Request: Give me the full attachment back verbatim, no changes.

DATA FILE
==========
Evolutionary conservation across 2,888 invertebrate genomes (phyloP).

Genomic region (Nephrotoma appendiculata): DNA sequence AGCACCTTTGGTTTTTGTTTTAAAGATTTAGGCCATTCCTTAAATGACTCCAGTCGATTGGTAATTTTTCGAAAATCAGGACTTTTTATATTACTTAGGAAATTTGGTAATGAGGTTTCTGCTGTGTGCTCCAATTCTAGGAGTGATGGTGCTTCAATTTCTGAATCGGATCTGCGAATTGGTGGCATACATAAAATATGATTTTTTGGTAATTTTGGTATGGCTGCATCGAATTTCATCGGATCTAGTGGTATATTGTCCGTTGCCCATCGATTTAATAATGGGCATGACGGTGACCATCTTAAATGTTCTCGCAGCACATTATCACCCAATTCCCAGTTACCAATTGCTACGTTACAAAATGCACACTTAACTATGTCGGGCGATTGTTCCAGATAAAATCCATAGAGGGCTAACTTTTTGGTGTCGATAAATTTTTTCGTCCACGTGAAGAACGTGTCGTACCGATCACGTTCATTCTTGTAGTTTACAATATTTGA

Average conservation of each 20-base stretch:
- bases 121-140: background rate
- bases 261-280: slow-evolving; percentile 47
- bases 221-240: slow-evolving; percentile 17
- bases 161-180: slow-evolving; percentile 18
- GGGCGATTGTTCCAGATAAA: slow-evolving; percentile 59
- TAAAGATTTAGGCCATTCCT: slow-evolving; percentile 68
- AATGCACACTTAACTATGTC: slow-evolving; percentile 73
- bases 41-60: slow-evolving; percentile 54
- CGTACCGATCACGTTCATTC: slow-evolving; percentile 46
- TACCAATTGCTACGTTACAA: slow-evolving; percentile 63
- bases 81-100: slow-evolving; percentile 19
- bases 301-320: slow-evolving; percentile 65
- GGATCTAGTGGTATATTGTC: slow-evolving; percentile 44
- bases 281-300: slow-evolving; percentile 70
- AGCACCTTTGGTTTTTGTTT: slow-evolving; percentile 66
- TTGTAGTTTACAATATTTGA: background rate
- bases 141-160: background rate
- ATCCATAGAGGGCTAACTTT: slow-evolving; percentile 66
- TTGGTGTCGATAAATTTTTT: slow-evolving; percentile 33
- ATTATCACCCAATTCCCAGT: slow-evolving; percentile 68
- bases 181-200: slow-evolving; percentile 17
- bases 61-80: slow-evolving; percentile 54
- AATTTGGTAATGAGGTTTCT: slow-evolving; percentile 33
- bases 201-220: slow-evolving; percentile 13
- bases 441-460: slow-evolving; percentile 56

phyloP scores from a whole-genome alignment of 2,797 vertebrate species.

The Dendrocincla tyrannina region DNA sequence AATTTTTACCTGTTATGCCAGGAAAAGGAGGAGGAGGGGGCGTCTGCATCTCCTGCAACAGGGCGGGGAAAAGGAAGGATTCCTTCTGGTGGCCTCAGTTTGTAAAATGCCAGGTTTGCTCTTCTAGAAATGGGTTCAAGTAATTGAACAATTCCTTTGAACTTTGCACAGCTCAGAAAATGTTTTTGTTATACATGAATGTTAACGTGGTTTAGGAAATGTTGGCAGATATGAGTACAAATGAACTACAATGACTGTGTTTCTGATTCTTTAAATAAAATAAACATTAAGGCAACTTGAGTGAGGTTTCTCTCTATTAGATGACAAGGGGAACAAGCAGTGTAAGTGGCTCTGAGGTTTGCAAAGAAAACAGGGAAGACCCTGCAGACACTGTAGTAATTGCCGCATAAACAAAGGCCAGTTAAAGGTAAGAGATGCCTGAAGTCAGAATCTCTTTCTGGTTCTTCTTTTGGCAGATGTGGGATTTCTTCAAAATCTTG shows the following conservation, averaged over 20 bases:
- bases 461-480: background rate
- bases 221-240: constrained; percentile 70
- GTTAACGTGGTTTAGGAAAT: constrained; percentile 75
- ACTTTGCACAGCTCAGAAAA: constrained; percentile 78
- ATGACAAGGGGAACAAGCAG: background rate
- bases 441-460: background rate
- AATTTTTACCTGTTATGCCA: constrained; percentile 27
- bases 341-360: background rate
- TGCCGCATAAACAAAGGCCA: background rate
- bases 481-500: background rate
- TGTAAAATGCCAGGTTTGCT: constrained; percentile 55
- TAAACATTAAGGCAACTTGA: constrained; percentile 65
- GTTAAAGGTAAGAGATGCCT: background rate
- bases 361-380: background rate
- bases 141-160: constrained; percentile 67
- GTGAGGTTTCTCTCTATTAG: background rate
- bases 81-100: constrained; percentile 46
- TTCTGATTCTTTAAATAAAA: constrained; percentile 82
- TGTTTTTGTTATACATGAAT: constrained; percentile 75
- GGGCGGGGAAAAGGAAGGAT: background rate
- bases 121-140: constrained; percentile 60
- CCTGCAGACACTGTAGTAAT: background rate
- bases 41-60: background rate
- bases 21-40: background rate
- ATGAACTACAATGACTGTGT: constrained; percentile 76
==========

Evolutionary conservation across 2,888 invertebrate genomes (phyloP).

Genomic region (Nephrotoma appendiculata): DNA sequence AGCACCTTTGGTTTTTGTTTTAAAGATTTAGGCCATTCCTTAAATGACTCCAGTCGATTGGTAATTTTTCGAAAATCAGGACTTTTTATATTACTTAGGAAATTTGGTAATGAGGTTTCTGCTGTGTGCTCCAATTCTAGGAGTGATGGTGCTTCAATTTCTGAATCGGATCTGCGAATTGGTGGCATACATAAAATATGATTTTTTGGTAATTTTGGTATGGCTGCATCGAATTTCATCGGATCTAGTGGTATATTGTCCGTTGCCCATCGATTTAATAATGGGCATGACGGTGACCATCTTAAATGTTCTCGCAGCACATTATCACCCAATTCCCAGTTACCAATTGCTACGTTACAAAATGCACACTTAACTATGTCGGGCGATTGTTCCAGATAAAATCCATAGAGGGCTAACTTTTTGGTGTCGATAAATTTTTTCGTCCACGTGAAGAACGTGTCGTACCGATCACGTTCATTCTTGTAGTTTACAATATTTGA

Average conservation of each 20-base stretch:
- bases 121-140: background rate
- bases 261-280: slow-evolving; percentile 47
- bases 221-240: slow-evolving; percentile 17
- bases 161-180: slow-evolving; percentile 18
- GGGCGATTGTTCCAGATAAA: slow-evolving; percentile 59
- TAAAGATTTAGGCCATTCCT: slow-evolving; percentile 68
- AATGCACACTTAACTATGTC: slow-evolving; percentile 73
- bases 41-60: slow-evolving; percentile 54
- CGTACCGATCACGTTCATTC: slow-evolving; percentile 46
- TACCAATTGCTACGTTACAA: slow-evolving; percentile 63
- bases 81-100: slow-evolving; percentile 19
- bases 301-320: slow-evolving; percentile 65
- GGATCTAGTGGTATATTGTC: slow-evolving; percentile 44
- bases 281-300: slow-evolving; percentile 70
- AGCACCTTTGGTTTTTGTTT: slow-evolving; percentile 66
- TTGTAGTTTACAATATTTGA: background rate
- bases 141-160: background rate
- ATCCATAGAGGGCTAACTTT: slow-evolving; percentile 66
- TTGGTGTCGATAAATTTTTT: slow-evolving; percentile 33
- ATTATCACCCAATTCCCAGT: slow-evolving; percentile 68
- bases 181-200: slow-evolving; percentile 17
- bases 61-80: slow-evolving; percentile 54
- AATTTGGTAATGAGGTTTCT: slow-evolving; percentile 33
- bases 201-220: slow-evolving; percentile 13
- bases 441-460: slow-evolving; percentile 56

phyloP scores from a whole-genome alignment of 2,797 vertebrate species.

The Dendrocincla tyrannina region DNA sequence AATTTTTACCTGTTATGCCAGGAAAAGGAGGAGGAGGGGGCGTCTGCATCTCCTGCAACAGGGCGGGGAAAAGGAAGGATTCCTTCTGGTGGCCTCAGTTTGTAAAATGCCAGGTTTGCTCTTCTAGAAATGGGTTCAAGTAATTGAACAATTCCTTTGAACTTTGCACAGCTCAGAAAATGTTTTTGTTATACATGAATGTTAACGTGGTTTAGGAAATGTTGGCAGATATGAGTACAAATGAACTACAATGACTGTGTTTCTGATTCTTTAAATAAAATAAACATTAAGGCAACTTGAGTGAGGTTTCTCTCTATTAGATGACAAGGGGAACAAGCAGTGTAAGTGGCTCTGAGGTTTGCAAAGAAAACAGGGAAGACCCTGCAGACACTGTAGTAATTGCCGCATAAACAAAGGCCAGTTAAAGGTAAGAGATGCCTGAAGTCAGAATCTCTTTCTGGTTCTTCTTTTGGCAGATGTGGGATTTCTTCAAAATCTTG shows the following conservation, averaged over 20 bases:
- bases 461-480: background rate
- bases 221-240: constrained; percentile 70
- GTTAACGTGGTTTAGGAAAT: constrained; percentile 75
- ACTTTGCACAGCTCAGAAAA: constrained; percentile 78
- ATGACAAGGGGAACAAGCAG: background rate
- bases 441-460: background rate
- AATTTTTACCTGTTATGCCA: constrained; percentile 27
- bases 341-360: background rate
- TGCCGCATAAACAAAGGCCA: background rate
- bases 481-500: background rate
- TGTAAAATGCCAGGTTTGCT: constrained; percentile 55
- TAAACATTAAGGCAACTTGA: constrained; percentile 65
- GTTAAAGGTAAGAGATGCCT: background rate
- bases 361-380: background rate
- bases 141-160: constrained; percentile 67
- GTGAGGTTTCTCTCTATTAG: background rate
- bases 81-100: constrained; percentile 46
- TTCTGATTCTTTAAATAAAA: constrained; percentile 82
- TGTTTTTGTTATACATGAAT: constrained; percentile 75
- GGGCGGGGAAAAGGAAGGAT: background rate
- bases 121-140: constrained; percentile 60
- CCTGCAGACACTGTAGTAAT: background rate
- bases 41-60: background rate
- bases 21-40: background rate
- ATGAACTACAATGACTGTGT: constrained; percentile 76